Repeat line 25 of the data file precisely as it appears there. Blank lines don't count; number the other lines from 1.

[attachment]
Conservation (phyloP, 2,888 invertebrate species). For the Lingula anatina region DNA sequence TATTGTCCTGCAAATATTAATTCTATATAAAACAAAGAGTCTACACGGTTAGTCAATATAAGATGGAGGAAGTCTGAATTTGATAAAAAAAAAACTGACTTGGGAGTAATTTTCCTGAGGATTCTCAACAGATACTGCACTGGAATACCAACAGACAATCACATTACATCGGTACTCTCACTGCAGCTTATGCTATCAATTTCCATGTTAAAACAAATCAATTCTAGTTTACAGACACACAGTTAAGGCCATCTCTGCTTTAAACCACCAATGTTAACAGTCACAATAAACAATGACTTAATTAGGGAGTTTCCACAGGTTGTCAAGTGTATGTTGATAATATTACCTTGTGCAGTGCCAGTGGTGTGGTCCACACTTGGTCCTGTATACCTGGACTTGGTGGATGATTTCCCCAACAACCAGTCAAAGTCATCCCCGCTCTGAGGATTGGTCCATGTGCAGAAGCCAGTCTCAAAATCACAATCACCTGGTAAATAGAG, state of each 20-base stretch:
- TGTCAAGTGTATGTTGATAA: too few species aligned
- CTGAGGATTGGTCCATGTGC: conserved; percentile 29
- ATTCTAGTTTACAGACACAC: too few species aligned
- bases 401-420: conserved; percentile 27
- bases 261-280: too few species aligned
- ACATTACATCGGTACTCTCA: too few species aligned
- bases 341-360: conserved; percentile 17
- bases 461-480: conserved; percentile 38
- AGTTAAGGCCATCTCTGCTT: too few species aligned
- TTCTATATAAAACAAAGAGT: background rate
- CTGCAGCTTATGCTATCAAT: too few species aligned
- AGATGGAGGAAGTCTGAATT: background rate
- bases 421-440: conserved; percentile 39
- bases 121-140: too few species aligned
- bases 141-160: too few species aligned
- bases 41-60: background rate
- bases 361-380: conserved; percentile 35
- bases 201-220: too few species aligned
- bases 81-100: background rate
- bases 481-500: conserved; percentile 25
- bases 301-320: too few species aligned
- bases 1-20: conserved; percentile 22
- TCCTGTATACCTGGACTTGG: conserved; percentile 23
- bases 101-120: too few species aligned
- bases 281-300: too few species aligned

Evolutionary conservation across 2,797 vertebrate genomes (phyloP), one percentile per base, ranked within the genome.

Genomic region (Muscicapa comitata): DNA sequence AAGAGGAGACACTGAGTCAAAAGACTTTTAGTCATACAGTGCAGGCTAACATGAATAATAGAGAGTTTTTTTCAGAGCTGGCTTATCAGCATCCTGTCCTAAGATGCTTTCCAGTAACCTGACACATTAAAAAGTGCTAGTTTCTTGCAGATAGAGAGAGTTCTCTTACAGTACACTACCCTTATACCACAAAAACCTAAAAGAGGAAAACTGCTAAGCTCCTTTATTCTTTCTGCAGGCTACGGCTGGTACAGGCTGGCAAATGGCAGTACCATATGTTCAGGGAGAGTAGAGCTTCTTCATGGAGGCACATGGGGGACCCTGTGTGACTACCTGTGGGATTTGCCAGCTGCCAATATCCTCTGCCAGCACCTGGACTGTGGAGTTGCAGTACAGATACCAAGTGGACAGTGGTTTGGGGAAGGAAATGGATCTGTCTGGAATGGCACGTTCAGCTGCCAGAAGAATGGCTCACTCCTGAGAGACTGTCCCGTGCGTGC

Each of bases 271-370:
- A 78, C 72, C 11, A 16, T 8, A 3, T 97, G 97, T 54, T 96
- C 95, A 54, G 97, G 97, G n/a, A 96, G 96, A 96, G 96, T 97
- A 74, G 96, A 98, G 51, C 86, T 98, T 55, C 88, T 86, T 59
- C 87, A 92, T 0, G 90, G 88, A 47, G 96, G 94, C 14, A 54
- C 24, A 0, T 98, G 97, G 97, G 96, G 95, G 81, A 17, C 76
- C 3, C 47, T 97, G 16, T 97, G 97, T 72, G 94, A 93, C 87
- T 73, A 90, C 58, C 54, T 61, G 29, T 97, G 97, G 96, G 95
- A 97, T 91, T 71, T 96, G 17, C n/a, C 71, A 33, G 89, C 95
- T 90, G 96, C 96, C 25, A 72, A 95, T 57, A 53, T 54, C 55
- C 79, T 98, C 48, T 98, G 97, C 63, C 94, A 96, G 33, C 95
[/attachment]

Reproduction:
- bases 101-120: too few species aligned